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The 2009 ASHS Annual Conference

Service-Learning In Horticulture: The Freshman Experience

Monday, July 27, 2009: 8:15 AM
Laclede (Millennium Hotel St. Louis)
Brian Trader, Assistant, Professor, Plant and Soil Sciences, Mississippi State University, Misssissippi State, MS
April K. Heiselt, Assistant, Professor, Department of Counseling and Educational Psychology, Mississippi State University, Misssissippi State, MS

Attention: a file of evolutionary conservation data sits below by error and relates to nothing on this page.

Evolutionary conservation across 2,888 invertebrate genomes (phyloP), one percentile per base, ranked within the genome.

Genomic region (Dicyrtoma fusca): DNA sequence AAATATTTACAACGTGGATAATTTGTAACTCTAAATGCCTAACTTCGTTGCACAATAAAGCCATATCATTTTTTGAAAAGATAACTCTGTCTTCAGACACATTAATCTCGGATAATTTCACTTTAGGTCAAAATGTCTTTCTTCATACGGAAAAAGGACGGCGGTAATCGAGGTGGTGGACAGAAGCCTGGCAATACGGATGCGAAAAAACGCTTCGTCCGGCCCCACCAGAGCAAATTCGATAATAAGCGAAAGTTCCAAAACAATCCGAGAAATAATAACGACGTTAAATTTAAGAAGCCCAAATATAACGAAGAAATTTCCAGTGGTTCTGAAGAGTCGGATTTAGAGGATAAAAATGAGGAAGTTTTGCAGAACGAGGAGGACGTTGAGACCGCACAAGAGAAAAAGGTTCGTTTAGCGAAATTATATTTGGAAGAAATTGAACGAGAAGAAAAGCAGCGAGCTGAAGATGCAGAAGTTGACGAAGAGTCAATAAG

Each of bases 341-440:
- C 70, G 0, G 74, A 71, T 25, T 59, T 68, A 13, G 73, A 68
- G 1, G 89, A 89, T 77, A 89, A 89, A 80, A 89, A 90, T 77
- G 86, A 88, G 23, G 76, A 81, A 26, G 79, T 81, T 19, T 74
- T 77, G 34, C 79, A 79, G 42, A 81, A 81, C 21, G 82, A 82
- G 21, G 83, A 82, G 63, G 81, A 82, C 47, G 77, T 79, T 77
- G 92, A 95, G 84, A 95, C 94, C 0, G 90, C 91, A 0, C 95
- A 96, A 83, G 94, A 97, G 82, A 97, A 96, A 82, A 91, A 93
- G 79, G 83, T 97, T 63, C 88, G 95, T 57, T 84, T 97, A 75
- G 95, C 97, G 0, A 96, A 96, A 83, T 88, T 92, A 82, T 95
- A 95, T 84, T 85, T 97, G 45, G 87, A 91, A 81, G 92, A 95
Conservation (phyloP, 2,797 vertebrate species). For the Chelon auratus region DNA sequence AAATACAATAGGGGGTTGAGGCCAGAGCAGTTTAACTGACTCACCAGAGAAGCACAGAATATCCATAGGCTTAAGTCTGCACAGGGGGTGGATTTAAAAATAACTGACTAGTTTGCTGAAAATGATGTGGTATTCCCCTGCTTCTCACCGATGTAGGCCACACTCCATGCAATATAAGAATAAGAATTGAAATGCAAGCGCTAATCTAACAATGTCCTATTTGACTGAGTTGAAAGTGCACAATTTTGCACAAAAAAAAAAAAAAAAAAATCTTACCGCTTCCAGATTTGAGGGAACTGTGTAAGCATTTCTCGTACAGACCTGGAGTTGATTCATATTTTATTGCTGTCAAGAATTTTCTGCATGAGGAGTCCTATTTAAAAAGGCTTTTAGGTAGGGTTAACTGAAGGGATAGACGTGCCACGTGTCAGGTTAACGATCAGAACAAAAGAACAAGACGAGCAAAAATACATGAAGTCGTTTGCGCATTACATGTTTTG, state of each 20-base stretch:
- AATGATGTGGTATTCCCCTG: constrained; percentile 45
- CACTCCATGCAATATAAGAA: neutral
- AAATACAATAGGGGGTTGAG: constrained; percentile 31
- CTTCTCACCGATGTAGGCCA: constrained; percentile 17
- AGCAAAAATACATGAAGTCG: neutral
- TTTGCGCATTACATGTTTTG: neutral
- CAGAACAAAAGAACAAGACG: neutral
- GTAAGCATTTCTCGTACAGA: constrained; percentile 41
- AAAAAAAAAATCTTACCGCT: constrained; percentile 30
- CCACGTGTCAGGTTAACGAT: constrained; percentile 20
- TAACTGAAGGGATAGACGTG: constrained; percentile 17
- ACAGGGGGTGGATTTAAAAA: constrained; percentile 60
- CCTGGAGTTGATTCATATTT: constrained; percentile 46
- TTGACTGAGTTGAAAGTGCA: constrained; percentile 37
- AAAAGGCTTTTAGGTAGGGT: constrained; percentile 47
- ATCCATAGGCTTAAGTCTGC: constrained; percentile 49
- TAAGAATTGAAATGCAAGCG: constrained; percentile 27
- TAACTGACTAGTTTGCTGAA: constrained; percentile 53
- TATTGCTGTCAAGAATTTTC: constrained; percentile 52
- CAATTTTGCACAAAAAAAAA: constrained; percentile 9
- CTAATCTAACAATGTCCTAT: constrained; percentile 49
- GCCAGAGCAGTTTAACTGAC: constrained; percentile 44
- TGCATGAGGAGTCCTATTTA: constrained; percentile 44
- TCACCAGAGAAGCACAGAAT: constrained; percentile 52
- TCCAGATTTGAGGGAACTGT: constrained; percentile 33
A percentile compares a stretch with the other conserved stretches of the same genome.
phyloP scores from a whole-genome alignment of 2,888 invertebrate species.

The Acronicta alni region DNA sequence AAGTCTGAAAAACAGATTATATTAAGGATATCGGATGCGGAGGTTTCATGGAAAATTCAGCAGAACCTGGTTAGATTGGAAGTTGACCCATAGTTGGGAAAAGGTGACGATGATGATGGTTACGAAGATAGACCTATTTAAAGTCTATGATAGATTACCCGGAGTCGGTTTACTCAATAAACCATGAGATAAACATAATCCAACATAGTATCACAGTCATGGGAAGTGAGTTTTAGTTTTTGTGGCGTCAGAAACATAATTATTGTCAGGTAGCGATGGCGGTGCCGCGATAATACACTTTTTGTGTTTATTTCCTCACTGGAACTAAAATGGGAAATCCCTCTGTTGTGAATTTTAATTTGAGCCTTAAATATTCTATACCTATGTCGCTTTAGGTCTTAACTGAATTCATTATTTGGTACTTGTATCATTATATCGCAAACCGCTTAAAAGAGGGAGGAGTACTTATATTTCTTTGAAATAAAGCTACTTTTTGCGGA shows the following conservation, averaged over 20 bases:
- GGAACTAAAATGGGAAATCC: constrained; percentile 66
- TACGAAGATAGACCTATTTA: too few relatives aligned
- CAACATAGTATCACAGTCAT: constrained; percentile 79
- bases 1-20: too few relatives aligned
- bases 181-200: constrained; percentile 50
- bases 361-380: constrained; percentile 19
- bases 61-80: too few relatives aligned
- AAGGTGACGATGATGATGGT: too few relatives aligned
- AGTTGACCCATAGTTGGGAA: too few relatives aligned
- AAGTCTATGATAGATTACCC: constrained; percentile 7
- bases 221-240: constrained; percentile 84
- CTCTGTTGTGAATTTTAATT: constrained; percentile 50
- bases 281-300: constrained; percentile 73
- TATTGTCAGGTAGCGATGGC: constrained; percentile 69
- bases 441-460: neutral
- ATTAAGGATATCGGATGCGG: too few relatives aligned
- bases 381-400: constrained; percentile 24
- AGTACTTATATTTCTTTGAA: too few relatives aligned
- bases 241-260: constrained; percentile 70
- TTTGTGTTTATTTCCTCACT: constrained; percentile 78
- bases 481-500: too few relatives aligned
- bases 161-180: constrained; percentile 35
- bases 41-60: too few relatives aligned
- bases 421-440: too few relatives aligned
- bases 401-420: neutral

Service-learning is a pedagogy which provides faculty with an opportunity to teach students by linking academic course objectives with community needs. In the fall of 2008, as part of a living-learning community on the Mississippi State University campus, six incoming freshman from various academic majors began a service-learning project with Sudduth Elementary School (K-2). With an Assistant Professor of Plant and Soil Sciences as their mentor, the students were given the task of renovating an aged landscape while integrating learning tools for both the elementary teachers and students to use in the new gardens. Additionally, the college freshmen were asked to instruct the elementary students through the use of innovative activities regarding gardening and plants. Throughout the fall term, the freshmen transformed an overgrown, colorless, neglected landscape into a garden designed to educate and facilitate learning. For example, some of the new gardens were arranged in different shapes to build vocabulary skills, while other gardens had themes increasing overall gardening knowledge. Each student worked with a different elementary class and met once a week for an hour to work in the gardens or raise awareness about plants and the environment. Implementation of projects such as painting stepping stones, planting spring bulbs, and coloring celery with food dye kept elementary students entertained and advanced horticultural learning. The students also developed an assessment questionnaire for the elementary teachers with which they worked. This data proved helpful in making improvements to the garden. At the end of the term, the freshmen presented their service-learning project at a leadership showcase for the community, administration, and family members. The reported outcomes of the project were overwhelmingly positive as they included insights about leadership lessons learned, as well as information gained about horticulture, and civic responsibility. The project continues to flourish as the elementary school has adopted the garden and the students and teachers maintain its development and upkeep.
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